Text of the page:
Music And Vision

Divine Art is busy threading its way through the highways and byways of Russian Piano Music , having dealt already with names that mean nothing to me. I imagine, therefore, that the series might go on for ever, intriguing us certainly, and perhaps edifying us also. Volume 7 ( Prokofiev ) was issued after Volume 5 (Arensky), leaving a mysterious gap now to be filled by the pianist who could cram more notes into a split-second than anyone else, Sergei Rachmaninov . Dukachev shares with him both a first name and a comparably enviable technique .

Variations tend to multiply in direct inversion to the worth of their theme . Diabelli ‘s snippet of a waltz kept Beethoven going for thirty-three variations, Paganini ‘s brief flourish for violin inspired Brahms to twenty-eight, and La Folia (not really a ‘Theme of Corelli ‘) produced these twenty from Rachmaninov as his last work for solo piano . By contrast , the dear old ‘Harmonious Blacksmith’, traditional godfather to a grand tune whether he existed or not, induced Handel to only five. Rachmaninov characteristically lets rip with much whizz-bang pianism .

If it is only fair to the nerves of Rachmaninov himself to avoid the C sharp minor Prelude , that in G minor provides a very attractive alternative.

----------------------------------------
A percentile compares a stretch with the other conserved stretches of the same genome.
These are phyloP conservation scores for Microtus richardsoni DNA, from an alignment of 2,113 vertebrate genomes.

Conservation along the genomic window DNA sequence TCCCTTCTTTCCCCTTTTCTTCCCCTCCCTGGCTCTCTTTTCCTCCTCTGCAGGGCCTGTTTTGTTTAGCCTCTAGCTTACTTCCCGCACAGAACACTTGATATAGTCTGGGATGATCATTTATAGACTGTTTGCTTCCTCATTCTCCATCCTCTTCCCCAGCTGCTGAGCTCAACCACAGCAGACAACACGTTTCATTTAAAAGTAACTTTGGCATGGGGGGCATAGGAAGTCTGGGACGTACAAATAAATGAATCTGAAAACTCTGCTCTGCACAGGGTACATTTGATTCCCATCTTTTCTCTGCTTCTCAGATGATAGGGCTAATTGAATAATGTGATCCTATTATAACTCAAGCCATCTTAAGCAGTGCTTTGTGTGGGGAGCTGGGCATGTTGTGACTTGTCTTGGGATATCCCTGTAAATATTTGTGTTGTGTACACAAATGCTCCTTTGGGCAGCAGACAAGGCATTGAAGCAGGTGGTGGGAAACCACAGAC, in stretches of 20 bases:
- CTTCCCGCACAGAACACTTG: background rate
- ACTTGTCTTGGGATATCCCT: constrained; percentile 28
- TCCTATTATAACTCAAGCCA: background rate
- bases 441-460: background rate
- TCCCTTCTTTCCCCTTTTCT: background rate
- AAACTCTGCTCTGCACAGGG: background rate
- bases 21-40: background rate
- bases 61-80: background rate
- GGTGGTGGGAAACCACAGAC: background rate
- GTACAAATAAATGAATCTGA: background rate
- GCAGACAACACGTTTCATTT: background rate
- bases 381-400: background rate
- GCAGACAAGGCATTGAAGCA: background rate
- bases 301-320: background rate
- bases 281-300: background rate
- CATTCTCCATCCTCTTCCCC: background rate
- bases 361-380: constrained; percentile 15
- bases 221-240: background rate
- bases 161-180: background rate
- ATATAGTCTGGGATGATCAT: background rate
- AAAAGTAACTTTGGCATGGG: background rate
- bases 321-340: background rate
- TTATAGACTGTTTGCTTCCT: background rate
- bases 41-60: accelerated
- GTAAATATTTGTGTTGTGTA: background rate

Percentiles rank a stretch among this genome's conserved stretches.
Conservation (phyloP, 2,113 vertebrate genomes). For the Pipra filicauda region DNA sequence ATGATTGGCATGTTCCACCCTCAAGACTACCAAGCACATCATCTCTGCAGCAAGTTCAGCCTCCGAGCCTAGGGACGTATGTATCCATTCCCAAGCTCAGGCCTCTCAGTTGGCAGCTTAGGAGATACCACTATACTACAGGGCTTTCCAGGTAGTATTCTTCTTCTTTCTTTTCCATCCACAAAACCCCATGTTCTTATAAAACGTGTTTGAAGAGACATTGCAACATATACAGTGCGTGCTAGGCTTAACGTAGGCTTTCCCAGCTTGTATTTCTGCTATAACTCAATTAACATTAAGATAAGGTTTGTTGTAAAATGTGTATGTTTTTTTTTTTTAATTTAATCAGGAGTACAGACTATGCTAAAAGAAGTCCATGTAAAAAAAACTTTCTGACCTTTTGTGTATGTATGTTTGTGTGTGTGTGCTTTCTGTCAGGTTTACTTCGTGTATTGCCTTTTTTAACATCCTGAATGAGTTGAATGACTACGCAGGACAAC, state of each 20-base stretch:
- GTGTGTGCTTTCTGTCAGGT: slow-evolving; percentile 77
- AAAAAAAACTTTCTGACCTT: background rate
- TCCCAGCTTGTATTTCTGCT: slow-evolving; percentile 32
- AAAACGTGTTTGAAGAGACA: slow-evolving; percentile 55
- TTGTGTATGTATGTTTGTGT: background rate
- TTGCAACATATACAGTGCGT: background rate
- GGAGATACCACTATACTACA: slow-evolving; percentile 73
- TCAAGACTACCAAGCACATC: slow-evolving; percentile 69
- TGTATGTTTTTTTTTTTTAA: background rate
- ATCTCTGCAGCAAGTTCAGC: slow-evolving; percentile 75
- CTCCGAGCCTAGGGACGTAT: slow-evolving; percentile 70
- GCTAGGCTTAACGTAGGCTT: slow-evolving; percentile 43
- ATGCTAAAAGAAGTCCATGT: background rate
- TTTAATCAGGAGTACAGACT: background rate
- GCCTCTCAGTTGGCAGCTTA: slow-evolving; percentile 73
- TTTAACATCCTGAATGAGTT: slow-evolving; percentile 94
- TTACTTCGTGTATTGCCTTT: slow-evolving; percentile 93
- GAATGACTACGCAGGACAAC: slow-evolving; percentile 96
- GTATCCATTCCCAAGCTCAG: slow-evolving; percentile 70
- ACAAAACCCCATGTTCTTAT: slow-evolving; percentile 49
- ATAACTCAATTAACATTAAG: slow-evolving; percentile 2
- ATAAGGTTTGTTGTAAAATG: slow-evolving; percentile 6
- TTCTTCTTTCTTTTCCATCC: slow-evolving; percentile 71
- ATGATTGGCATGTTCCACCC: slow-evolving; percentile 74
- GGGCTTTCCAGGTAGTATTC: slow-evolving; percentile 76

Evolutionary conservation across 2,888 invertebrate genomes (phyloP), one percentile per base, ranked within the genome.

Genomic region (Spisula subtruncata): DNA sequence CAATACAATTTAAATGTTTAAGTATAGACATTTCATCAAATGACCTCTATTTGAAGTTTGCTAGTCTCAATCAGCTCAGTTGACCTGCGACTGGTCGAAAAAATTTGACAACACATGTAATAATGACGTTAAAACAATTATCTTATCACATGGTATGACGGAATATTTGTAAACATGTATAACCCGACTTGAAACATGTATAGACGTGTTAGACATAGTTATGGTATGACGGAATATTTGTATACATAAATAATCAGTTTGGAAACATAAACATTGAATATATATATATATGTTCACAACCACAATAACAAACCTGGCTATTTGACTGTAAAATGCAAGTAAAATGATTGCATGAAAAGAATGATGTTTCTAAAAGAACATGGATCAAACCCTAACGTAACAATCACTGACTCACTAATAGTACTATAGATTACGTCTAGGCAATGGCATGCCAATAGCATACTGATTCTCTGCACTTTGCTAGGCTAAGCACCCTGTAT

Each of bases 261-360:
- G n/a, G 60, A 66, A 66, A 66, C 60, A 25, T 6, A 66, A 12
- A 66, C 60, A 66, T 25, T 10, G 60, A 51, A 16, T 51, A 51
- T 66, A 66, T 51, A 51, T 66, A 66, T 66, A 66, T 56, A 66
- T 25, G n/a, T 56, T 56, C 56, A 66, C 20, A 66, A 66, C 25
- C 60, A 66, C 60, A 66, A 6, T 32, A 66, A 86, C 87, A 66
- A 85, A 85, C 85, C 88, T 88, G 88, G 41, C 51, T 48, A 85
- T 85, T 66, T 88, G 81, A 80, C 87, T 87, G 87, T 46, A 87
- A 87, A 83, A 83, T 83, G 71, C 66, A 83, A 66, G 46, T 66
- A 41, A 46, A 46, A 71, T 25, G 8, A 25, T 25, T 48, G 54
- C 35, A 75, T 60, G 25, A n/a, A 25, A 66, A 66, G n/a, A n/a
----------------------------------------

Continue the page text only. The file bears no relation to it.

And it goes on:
Rachmaninov produced most of his Russian works at his house on the Ivanovska estate, deep in the countryside far from Moscow , an oasis of calm . One of the last works written there were the Op 39 Etudes -Tableaux , more impressionistic than usual with Rachmaninov. Only No 9 in D major appears on this disc.

Ivanovska was subject to revolutionary looting, and Rachmaninov decided on departure from his native land. Sweden provided his first refuge, but the family settled in New York from November 1918. Because of an anti- Soviet article written in 1931 , Rachmaninov’s music was banned in Russia for two years . By that time he had established himself as a magnificent concert pianist in the States, and had revised as a splendid new war-horse the Second Piano Sonata of 1913. From the outset there is no compromise for the faint-hearted.

—Robert Anderson